The Worlds 2019 Journal is an ongoing content series from former Clutch Gaming Head Coach, Brendan “mcscrag” McGee.
Each post will be an in-depth review of one of the North American teams’ games from the 2019 World Championships.
With the coaching change at Clutch, one of the primary differences in draft came with a change in philosophy. For most of 2019, Clutch was the team that valued annoying ranged champions that get a lot of early priority, take turret plates, and snowball from there. However, sometimes these compositions lacked a cohesive team fight, reliable crowd control, engage, or all of the above. The team was often criticized for playing compositions that required far higher execution than they were capable of.
The new staff seems to value the opposite, preferring instead to focus on compositions with plenty of engage and crowd control, but low early lane priority. Of course this is a massive simplification, but generally the trend holds true.
The change was wildly successful and played a large role in their resurgence and qualification for Worlds. In many games they would fall behind early but find that one fight that is required to turn a game around with strong melee flankers like Sylas, Qiyana, and Akali.
UoL were obviously prepared to deal with this play style, and by the end of the draft phase they seemed to have Clutch completely downloaded. Neeko, Tristana, Rek’sai, Morgana, Heimerdinger. Every single one of these champions has two primary characteristics: early push and pressure in lane, and most importantly some kind of tool that counters engage. Clutch ended up with their new comfort zone: three losing lanes but a massive spike in team fight capability at level 6. And as always they intended to assert this team fight capability on Rift Herald.
Despite all this, Clutch were in a very good position coming out of the early game. Cody and Vulcan did their signature level 1 all in that caught UoL off guard and gained them a few levels of push and space. Akali was up CS heading into level 6, which is when this lane becomes a real bad time for Neeko. However, the mid lane for Clutch was a complete disaster, with Tristana able to start reliably hitting plates with absolutely no reprisal. You could see Lira coming mid multiple times to try to push the Tristana out and create some map control, but it was just never going to happen.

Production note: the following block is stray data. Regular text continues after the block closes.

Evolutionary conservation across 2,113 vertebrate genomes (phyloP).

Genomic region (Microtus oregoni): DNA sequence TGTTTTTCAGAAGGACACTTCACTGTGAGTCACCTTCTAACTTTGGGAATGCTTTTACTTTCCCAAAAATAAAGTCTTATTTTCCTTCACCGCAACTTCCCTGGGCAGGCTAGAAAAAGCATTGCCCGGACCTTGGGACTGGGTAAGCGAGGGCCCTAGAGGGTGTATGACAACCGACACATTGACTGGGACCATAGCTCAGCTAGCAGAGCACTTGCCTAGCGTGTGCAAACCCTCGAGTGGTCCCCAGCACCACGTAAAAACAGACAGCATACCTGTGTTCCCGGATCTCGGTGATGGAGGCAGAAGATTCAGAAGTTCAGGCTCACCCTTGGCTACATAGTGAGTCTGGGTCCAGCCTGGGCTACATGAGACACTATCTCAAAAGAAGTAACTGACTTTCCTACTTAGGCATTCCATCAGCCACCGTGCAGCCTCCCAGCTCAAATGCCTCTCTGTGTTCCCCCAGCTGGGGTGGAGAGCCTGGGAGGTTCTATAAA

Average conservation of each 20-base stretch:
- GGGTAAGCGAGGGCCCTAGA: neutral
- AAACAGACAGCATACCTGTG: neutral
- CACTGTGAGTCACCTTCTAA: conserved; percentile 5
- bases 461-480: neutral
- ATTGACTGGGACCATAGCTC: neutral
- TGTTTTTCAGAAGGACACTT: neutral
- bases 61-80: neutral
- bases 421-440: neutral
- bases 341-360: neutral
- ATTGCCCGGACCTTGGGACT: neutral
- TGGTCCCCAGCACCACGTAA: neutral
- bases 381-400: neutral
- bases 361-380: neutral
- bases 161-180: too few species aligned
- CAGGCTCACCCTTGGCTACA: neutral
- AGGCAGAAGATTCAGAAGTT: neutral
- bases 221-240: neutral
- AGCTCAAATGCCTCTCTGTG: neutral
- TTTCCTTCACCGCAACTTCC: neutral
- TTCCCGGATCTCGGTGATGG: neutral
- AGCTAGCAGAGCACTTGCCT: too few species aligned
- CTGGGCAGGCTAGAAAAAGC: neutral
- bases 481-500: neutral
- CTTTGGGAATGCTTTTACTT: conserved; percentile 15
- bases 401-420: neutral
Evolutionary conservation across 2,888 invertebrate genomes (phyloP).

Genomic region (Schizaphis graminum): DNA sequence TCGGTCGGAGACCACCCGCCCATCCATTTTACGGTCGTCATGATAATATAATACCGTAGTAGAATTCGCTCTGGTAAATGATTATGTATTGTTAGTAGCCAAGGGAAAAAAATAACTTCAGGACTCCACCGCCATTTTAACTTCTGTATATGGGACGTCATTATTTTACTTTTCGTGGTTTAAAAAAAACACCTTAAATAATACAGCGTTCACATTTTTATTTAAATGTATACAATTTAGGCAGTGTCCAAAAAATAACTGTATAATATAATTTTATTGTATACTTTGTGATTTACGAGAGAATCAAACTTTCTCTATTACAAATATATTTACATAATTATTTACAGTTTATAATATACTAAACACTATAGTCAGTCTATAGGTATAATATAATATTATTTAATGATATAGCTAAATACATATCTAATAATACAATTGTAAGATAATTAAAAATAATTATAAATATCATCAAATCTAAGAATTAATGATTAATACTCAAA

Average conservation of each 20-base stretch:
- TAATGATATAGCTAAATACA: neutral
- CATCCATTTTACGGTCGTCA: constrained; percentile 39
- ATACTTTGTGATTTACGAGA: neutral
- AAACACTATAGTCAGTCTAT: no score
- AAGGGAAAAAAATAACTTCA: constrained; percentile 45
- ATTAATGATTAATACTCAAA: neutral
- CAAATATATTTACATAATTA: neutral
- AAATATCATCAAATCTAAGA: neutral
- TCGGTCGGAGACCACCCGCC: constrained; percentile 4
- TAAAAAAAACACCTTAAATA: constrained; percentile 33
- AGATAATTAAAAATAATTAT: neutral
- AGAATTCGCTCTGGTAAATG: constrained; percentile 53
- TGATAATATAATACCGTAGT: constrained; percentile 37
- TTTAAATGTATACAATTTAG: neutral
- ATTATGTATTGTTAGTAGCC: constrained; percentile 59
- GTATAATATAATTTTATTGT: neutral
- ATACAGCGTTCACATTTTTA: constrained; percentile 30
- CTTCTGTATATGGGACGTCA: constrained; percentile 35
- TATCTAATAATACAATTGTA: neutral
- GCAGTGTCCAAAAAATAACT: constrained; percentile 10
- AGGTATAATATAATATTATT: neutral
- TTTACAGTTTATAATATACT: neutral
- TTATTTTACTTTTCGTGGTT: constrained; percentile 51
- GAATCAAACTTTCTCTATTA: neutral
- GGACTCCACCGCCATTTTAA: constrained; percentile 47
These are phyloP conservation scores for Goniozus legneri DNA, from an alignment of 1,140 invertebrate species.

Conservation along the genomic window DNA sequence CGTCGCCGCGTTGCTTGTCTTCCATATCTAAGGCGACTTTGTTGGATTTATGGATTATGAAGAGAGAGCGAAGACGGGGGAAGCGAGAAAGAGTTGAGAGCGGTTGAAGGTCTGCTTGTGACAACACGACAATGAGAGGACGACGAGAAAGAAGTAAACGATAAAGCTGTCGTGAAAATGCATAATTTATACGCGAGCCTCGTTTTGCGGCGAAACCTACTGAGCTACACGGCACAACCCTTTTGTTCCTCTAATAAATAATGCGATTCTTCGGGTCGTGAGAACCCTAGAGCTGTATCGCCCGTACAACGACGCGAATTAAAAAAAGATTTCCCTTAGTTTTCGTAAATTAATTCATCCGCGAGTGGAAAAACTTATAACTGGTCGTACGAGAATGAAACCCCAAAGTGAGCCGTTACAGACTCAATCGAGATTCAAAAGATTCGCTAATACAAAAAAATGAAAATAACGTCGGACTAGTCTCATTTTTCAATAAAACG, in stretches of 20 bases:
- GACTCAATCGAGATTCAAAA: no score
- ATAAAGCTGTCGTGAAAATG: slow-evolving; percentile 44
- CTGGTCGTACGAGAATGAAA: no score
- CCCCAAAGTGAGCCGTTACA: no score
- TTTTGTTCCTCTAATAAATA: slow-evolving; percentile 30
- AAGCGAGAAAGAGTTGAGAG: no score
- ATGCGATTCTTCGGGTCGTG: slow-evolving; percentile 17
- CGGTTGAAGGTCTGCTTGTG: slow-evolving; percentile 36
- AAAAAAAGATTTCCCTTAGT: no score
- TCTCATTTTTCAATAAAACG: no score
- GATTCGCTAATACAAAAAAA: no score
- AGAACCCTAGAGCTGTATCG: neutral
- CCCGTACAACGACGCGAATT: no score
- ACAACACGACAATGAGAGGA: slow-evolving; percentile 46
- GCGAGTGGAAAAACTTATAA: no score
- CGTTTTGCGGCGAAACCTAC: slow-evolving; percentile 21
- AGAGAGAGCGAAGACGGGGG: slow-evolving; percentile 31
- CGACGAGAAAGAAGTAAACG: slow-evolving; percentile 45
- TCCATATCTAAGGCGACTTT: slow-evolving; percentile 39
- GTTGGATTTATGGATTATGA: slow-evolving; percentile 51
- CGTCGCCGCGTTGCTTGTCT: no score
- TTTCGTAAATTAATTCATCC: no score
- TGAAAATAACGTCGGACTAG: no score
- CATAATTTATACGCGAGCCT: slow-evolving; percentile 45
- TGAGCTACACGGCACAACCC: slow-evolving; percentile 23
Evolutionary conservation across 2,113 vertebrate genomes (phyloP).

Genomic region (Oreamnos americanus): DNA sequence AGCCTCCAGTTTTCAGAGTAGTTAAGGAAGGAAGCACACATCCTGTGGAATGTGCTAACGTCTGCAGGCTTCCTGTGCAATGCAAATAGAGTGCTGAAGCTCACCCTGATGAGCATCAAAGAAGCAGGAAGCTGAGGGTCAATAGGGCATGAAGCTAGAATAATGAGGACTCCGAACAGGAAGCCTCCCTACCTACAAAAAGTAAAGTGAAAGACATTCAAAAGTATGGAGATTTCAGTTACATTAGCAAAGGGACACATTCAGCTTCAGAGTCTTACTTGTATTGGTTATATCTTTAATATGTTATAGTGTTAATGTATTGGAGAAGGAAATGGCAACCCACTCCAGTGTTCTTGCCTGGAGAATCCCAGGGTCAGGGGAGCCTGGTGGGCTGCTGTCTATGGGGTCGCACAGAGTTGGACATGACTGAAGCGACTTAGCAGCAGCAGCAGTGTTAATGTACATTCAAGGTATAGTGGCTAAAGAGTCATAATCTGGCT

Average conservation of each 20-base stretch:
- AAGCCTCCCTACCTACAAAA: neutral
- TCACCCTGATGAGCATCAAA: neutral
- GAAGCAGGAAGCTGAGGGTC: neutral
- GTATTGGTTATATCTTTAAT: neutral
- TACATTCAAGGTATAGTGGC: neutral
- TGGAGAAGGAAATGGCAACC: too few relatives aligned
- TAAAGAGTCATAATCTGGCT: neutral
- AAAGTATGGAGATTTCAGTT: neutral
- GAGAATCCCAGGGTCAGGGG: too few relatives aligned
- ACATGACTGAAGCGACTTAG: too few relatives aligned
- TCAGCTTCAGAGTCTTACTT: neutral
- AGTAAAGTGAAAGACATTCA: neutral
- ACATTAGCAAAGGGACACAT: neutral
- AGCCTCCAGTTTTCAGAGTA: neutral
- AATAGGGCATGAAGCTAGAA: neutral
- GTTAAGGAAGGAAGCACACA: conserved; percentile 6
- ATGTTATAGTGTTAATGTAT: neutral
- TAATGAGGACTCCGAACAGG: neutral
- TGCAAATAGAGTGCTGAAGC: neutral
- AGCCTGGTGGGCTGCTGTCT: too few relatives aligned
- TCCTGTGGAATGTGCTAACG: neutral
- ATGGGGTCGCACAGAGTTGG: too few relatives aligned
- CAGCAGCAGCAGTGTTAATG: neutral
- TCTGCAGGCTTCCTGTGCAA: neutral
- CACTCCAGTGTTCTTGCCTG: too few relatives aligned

As expected, UoL were able to slowly but surely take all the outer turrets while avoiding any game-defining fights. In the future they’ll need to work on setting up a choke-hold with the map state that their turret lead can create. But many of their players held onto starting items, leading to a lack of pink wards and an inability to control the enemy jungle. This could have easily set Clutch up for a winning late game, but the draft difference was so huge that it didn’t end up mattering.
At multiple points in the late game Clutch drove up mid as five to assert themselves and get mid priority. Teams will often do this even when behind at this stage of the game. Observers call this the “NARAM”, meant to be a disparaging critique of the North American inability to play through side lanes. But the truth is it’s a phenomenon that occurs in every region. It’s a play pattern that has evolved out of every team recognizing the indisputable importance of mid priority (or first push on the mid wave) for a number of reasons:
- The easiest path to contest Baron is from the mid lane up into the river. This path is much less dangerous than moving into Baron from any of the jungle entrances.
- Waves are vision. If a team hangs back and allows the enemy team to push mid uncontested, that wave will have to be caught and thus reveal whoever is doing the catching.
- Catching the mid wave takes time, which gives the enemy team more free time to clear vision, start Baron, prepare an ambush, or recall for additional wards.
- Even when there’s a sizable gold difference, a 5v5 team fight always has some degree of variance, especially when the losing team has fundamentally better team fight champions.
UoL did a fantastic job handling these drives from Clutch. They played it cool, contesting mid prio without being baited into a sub-par engage. Their strength allowed them to control the superior left side and thus dominate Baron vision. Conversely, you could see by the way Clutch was posturing that they were trying to find that engage angle, but due to the superior draft by UoL, they were unable to find it.
It’s no surprise that these types of one-sided drafts are making an appearance on day 1. This can be expected at the start of Worlds, with so many regional styles converging, as well as a new patch to get a handle on. We’ll slowly see the pick priorities congeal into a recognizable meta, but for teams in the play-in stage there’s no time to wait. They are the vanguard of this Worlds meta, and the team to figure it out first will be at a massive advantage. We’ll see if Clutch is able to make it happen.
Brendan “mcscrag” McGee is a synthetic organic chemist and the former Head Coach of Clutch Gaming.